Monday, October 27, 2014

Babar: To Duet or Not to Duet

This week, we ended our "tour of Paris" by rowing Babar: To Duet or Not to Duet, based on the characters created by Jean and Laurent de Brunhoff, story by Elaine Waisglass.  This was a great book study for Maggie, as she has been learning to play the piano for the last year and a half.
After we read the book, we watched the animated film at  (Sorry, I was unable to imbed the video.)
Then, we placed our story disk for this book on our world map, another visit to Paris!  (Some say there is no true setting for this book, but the names are all French and in the animated film (the link is just above), there is a framed picture in the house of the Eiffel Tower.  We're calling it Paris!)
For a fun snack, we made the Peanut Butter Bars out of The Five in a Row Cookbook for this read (page 62).  Here, Maggie is crushing up graham crackers.
And here, she is spooning the melted chocolate over our bar mixture!
Looks good, Mags!
Once they hardened and were cut, our bars looked so yummy!
 Later, we talked about the formality of some of the words in the book (since Babar is a king and is treated as such).  We talked about formal speech and manners and then read another Parisian-based book, Madeline Says Merci: The-Always-Be-Polite Book by John Bemelmans Marciano.
 Then it was time for some art, particularly music.  At the suggestion of our FIAR manual, I decided to let her make some "potato print notes," using paint on potato stamps (music notes cut from potatoes).  First, I made some staff lines on 12"x18" white paper.
While I set up the paper, my husband cut some musical notes out of a baking potato.  They looked great, but we realized afterwards that he should have cut them backwards, so they wouldn't stamp backwards.  Oh well.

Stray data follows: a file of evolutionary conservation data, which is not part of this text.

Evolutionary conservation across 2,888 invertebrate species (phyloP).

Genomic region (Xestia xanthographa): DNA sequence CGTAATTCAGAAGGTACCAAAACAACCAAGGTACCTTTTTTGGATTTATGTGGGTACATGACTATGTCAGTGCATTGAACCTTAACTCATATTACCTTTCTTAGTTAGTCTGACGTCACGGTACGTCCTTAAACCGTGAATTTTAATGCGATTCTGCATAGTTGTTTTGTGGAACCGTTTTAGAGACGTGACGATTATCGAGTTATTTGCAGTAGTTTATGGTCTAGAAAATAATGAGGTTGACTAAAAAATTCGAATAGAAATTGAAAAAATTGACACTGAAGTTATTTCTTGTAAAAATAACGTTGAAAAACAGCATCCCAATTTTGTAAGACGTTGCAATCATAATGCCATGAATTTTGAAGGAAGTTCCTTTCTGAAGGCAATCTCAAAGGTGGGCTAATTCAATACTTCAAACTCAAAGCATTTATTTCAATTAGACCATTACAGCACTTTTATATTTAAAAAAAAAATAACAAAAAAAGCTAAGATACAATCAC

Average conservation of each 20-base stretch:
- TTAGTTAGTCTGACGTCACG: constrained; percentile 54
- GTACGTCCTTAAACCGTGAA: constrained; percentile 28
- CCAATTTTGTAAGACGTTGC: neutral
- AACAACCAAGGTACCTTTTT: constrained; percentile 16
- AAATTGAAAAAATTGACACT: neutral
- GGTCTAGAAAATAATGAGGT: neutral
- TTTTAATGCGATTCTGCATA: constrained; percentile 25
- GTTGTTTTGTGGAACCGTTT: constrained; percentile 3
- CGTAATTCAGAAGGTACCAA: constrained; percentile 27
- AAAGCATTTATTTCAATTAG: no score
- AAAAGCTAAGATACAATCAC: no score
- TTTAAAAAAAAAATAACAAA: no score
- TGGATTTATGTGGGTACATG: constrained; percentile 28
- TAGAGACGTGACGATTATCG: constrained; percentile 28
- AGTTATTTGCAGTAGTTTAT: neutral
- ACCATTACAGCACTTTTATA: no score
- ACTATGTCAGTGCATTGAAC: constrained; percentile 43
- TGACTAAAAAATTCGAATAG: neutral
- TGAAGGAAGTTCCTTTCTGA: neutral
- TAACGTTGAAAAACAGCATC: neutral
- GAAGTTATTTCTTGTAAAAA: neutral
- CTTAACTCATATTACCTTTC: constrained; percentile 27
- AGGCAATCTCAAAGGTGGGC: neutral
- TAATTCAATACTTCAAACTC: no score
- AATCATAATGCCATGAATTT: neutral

We painted over them with tempera paints ...
 ... and stamped them onto our staff lines.  Again, they were backwards, but it was still fun.
 Yay, Mags!  Now, we should try to play it on her piano!
 When we read Mirette on the High Wire, we talked extensively about promotional posters.  We noticed one in this book, announcing the Great Leopold's duet with Babar, and decided to make one of our own.
 Here it is!  I gave her some musical notes I had cut out of cardstock and it turned out so great!
We also read M is for Melody: A Music Alphabet by Kathy-jo Wargin (a GREAT addition to this FIAR read) ...
 ... Orchestranimals by Vlasta van Kampen (a PERFECT addition to this book study) ...
... and Those Amazing Musical Instruments! by Genevieve Helsby.
 It was then time to learn more about Franz Joseph Haydn, the composer of the piece that Babar played with the Great Leopold, Surprise Symphony.  We started by reading Famous Children: Haydn by Ann Rachlin ...
... and Franz Joseph Haydn: Great Man of Music by Carol Greene.
We then listened to his Surprise Symphony on YouTube (video below).
 The neat thing is that Maggie actually learned to play a part of this already in her lessons!  Here is her piece from Surprise Symphony that she learned last year!
 And here she is, playing it for you!
Later, we listened to more of Haydn's music on YouTube (video below).
This developed into a study of our ears.  For the same, we read My Ears by Lloyd G. Douglas ...
... Hearing by Helen Frost ...
... and Hearing by Rebecca Olien.  (We also looked at the parts of the ear and how our brains interpret sound.)
Then, it was time to read more about elephants.  We read Usborne's Elephants by Kate Davies ...
... Elephants by Amelie von Zumbusch ...

... and Big, Rough, and Wrinkly: What Am I? by Moira Butterfield.